Tag: barok

Conscienceplein: start of a new era (2)

The library

Last Thursday I ended by talking about the building on the west side of the Conscienceplein: the sodalities. After the pope had abolished the jesuits in 1773 the buildings and everything in them were publicly sold. The building the sodalities had occupied in the previous years got different functions. It was a workshop, warehouse, dancing hall, public bar (a brewer’s advertisement can still be noticed) and so on. In 1879 the City Council bought the building to house the town’s library.

map Conscienceplein
Map Conscienceplein (source Googlemaps)

In fact there were two: a library of old, valuable books and manuscripts and a library where people could rent the more current type of books. That is why at the end of the 19th century a statue of Hendrik Conscience was placed in the niche of the sodality. Hendrik Conscience at that time was the most important author in Flemish literature, as popular in Flanders as Victor Hugo was in France.

From about 1622 till the French revolutionaries demolished it, a statue of the Holy Virgin has stood in the same niche.

You can find the entrance to the library now in Korte Nieuwstraat. Guided visits are organised and the 19th century ‘Nottebohmzaal’ certainly is worth a visit. These visits start from the green door in the south-west corner of the square. [http://www.consciencebibliotheek.be/en]

The church

The building opposite the sodalities/library is the old jesuits’ church devoted to Saint Carl-Borromeus. It is generally accepted that Rubens had a hand in the decorations of the façade and of the bell-tower which you can find at the back-side along Sint-Kathelijnevest.

It is clear the church is built in the typical jesuitstyle as laid out by the Roman Il Gesù Church. Giving a detailed description here would lead us too far, so have a little patience.

The square

Young people at the iceblock blockades.
Young people at the iceblock blockades. (Source: Mhka).

In the 1960’s this square was the scene of an artistic uprising, joined by many young people in town to put an end to the reign of the Car. Using huge blocks of ice they blocked off the entrance to the square for cars. Musicians, artists, dancers and pedestrians took over the space. The uprising was a success and not only the square, but also the surrounding streets became the very first pedestrian zone in Antwerp. Of course for weddings and funerals car can still enter the square.

Short video fragment (Dutch commentary).

Conscienceplein: start of a new era (1)

The Conscienceplein, situated in front of the Carolus-Borromeüs church, is an interesting place to visit in more than one way. It is an early example of urbanism, has some very interesting examples of baroque architecture and in the latter part of the previous century it became the very first pedestrians only zone in town.

Early Urbanism

A simulation of Antwerp around 1200
A simulation of Antwerp around 1200 seen from the west

Around 1200 the city was surrounded by a series of canals that started in the south with Suikerrui which ran into Kaasrui, then continued to Wijngaardbrug all the way to Koepoortbrug and eventually ended in Koolkaai which ran into the river.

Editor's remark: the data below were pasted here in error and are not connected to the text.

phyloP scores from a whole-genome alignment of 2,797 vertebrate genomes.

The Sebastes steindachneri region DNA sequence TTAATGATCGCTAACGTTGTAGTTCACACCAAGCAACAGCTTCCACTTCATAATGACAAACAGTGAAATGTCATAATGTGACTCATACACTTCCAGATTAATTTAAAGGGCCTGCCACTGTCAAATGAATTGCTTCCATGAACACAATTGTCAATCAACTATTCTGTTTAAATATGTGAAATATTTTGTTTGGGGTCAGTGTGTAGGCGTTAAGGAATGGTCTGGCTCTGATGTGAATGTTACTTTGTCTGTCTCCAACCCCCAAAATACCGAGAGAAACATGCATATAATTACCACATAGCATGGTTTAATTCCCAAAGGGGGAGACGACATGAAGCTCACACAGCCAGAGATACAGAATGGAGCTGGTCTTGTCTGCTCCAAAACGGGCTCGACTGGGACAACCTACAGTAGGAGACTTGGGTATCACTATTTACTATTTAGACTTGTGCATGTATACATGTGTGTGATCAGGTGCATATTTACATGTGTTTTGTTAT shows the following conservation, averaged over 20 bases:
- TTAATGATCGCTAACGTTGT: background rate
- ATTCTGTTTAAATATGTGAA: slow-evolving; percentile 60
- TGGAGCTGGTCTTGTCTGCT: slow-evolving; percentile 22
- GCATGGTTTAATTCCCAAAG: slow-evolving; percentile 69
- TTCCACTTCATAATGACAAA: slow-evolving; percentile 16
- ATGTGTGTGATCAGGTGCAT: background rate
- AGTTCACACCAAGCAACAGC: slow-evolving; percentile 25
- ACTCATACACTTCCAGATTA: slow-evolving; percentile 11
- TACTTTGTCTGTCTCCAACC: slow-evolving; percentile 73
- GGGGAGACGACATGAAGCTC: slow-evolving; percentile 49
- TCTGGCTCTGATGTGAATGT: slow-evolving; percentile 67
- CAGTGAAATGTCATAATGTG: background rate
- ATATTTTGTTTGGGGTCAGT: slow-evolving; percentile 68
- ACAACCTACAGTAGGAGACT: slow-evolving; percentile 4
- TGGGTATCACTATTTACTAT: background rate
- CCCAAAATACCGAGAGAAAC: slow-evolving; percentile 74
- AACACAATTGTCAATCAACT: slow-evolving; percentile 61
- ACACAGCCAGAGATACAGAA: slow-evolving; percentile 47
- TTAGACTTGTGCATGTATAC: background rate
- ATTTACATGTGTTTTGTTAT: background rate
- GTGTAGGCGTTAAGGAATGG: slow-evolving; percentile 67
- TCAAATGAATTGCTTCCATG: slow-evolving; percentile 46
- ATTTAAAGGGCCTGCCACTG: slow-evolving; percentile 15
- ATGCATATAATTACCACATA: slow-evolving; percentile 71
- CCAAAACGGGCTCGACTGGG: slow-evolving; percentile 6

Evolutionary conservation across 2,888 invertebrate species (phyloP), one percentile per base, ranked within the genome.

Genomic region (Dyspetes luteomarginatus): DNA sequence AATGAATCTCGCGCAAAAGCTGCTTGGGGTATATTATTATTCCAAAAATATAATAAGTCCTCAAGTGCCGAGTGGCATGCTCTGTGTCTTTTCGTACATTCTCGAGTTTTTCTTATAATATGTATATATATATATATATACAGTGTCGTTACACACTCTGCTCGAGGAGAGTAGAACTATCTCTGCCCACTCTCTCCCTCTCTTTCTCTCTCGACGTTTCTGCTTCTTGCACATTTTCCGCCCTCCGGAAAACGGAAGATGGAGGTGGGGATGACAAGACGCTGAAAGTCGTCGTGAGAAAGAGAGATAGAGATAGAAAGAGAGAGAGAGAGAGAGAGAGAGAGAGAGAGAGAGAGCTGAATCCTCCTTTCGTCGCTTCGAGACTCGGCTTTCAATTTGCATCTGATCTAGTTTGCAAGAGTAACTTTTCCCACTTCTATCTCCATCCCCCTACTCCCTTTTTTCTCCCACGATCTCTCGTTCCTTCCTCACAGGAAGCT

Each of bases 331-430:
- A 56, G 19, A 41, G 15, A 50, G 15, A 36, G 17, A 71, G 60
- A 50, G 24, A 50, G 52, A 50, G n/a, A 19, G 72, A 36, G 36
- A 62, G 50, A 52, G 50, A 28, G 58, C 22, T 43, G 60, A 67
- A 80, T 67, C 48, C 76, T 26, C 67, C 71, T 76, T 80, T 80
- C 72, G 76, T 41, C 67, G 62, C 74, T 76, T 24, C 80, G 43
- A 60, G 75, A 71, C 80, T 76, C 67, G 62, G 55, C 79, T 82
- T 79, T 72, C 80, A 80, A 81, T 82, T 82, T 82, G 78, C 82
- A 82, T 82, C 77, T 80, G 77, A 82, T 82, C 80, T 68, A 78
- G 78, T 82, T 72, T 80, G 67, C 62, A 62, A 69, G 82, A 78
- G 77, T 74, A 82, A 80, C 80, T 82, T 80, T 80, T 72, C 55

By the 17th century the city had grown and now was defended by a huge wall that ran in a semicircle around town. The present day ‘boulevard’ (Italiëlei, Frankrijklei, Britselei, Amerikalei) is built on the remains of this defensive wall. That meant that the town no longer needed the old ruien-system for defensive reasons. People had been using them as sewers, so they must have stunk very badly when the weather was hot. Therefore the authorities encouraged owners to cover the canal bordering their property. Sometimes the land was given for free.

In come the Jesuits

When you come from City Hall or the cathedral, you enter Conscienceplein from the west. Take a look at the smaller houses on your left (north side). At one time the whole square was full of houses like these. When the jesuits returned to Antwerp in the early 17th century, about half of the population had fled the town and the Spanish authorities. Most of them had gone to Amsterdam, Haarlem and other Dutch cities and taken their trade with them.

A view of the jesuits' lodgings and the sodalities on Conscienceplein
A view of the jesuits’ lodgings (left) and the sodalities (right)

Anyway, many older houses stood empty and the jesuits decided to create their stronghold on Conscienceplein. Unlike other religious orders jesuits do not live in cloisters or abbeys. They lived together in a house like the one you see on the south side of the square. In this part of the buildings the jesuits also opened a college where they trained young men in the classic languages.

Underneath these buildings on the south side of Conscienceplein, the old ‘rui’ still flew, turning to the north to pass underneath the church and flow into what is now the Minderbroedersrui.

The building on the west side housed two ‘sodalities’. These were congregations of lay men (the single ones on the second floor, the married ones on the first floor) devoted to the service of the Holy Mother.

Rubens was a member of the sodality on the first floor, Van Dyck took part on the second floor. Both made nice paintings and decorations for their sodality, but unfortunately the Austrians took them at the moment the jesuit order was abolished in 1773. We must now travel to Vienna to get a glimpse of these works.

To be continued

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